Throughout my career, I have conducted more than 700 professional interviews for various software engineering positions.
Successful candidates surprisingly share the same trait: the beginning of their careers was incredibly similar. I believe that when you are just starting, there should not be too much freedom, since tackling the right problems will define your path.
Your main goal at the beginning of software engineer career is to learn how to transform your “writing code” abilities to “writing code for real users (production)”. This requires a lot more than just committing a code to a version control system. The list might vary between different companies, but in a nutshell, you should learn the following:
- Code readability - how to write code for others to read
- Teamwork - how to work in a team of other developers and QA
- Code reviews
- Pull requests
- Development tasks/tickets/issues
- Tests - how to write testable code and learn different types of tests
- Deployments - how your code is deployed to production
- Monitoring - how to monitor your code in production and make sure it works as intended
- Coping with production problems (urgents) - how to handle problems in production that happen to real users
Countless books have been written on each of the topics above. While we won’t dive into them here, you must invest some time into learning more about all of them. This is the foundation to become a successful software engineer.
When you feel comfortable delivering code to production, we can go up a level: learning to design software architecture solutions. The best way to accomplish this is to start small and ask your team leader to give you less defined tasks. This creates an opportunity for you to brainstorm the potential solution, design it, discuss it with senior peers, receive feedback, and finally, to implement it. The emphasis at this stage is on suggesting solutions and receiving feedback.
This stage is a logical continuation of the previous one: we are moving from features to designing important parts of the system. This requires a deep understanding of the whole picture (system) and how the part in question, the one you are working on, fits into it.
The course of action is similar to the previous stage, in that you will provide solutions and receive feedback. However, now the scope of the project has grown. You should consider the overall architecture of the part, its API communication with other parts of the system, using industry standards solutions, different design patterns, etc.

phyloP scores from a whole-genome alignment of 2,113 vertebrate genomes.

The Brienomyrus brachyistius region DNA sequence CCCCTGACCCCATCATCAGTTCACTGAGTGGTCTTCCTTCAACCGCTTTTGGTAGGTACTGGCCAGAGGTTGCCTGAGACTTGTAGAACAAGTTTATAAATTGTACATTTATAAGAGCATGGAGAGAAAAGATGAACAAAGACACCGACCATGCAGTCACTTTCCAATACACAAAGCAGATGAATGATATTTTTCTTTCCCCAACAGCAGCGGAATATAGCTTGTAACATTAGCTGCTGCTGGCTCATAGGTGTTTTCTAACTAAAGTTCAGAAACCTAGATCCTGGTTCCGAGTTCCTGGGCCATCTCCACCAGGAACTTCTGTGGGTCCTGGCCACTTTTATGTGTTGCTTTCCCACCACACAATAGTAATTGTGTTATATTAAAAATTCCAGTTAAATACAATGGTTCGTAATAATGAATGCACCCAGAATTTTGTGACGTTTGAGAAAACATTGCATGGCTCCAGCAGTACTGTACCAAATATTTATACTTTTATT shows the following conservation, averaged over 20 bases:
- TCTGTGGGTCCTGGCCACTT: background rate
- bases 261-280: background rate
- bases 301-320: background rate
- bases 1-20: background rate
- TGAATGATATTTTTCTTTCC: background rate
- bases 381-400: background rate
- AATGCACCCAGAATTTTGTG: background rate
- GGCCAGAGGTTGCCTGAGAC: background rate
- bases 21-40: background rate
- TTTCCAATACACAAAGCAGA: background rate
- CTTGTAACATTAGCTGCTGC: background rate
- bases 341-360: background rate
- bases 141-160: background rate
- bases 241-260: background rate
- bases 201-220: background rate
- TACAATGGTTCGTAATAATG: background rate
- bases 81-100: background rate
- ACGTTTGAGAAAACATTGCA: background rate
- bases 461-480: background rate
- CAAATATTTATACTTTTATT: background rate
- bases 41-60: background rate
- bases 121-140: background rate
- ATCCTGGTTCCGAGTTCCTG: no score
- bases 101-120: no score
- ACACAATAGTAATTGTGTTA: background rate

There’s no substitute for the experience of building a service from the ground up and delivering it to production. This is a rare opportunity, especially in well-established engineering companies. Thus, whenever you have the chance, be sure to jump on it!
What should you expect here? Ouch…. quite a lot.
• You should learn to evaluate different approaches to solve the problem you have, taking into account their advantages, disadvantages, and cost of implementation.
• You should also experience how to deploy a new service to production.
• If, in all previous cases, you could remain in one domain, e.g., front-end or back-end, at this stage, you should be able to cross them and start writing code in both of them, including DevOps for the deployment part.
• You have a chance to define and/or adopt coding standards for your project.
• Last but not least, you’ll need to understand how to monitor the behavior of the service in production and the load, as well as what metrics and KPIs to look at.
Whether you are in a startup or your well-established company is discovering a new possibility, you should participate in building a product. You may be wondering, “How is it different from stage 1?”
We are always contributing code to some product. At this stage, you must shift your concentration from writing a good code to building a good product.
To achieve that, what do you pay attention to here?
You work with the product team is mainly where you will direct your energy. Why are you working on this or that feature? What customer problem does it solve? Have you considered all feasible edge cases? How will a certain feature perform under load?
Those are just a few among the many questions engineers should ask product people and themselves, too.
This is the step where engineering and business value finally interact.
The easy part is now over. This journey usually takes around 3-5 years. This is when the ‘hard’ part begins. Nobody can tell you what your goals should be but you. You will have to decide for yourself whether you want to try the management path or go deeper into engineering craftsmanship.
Whatever you decide, the stage that starts here has no end.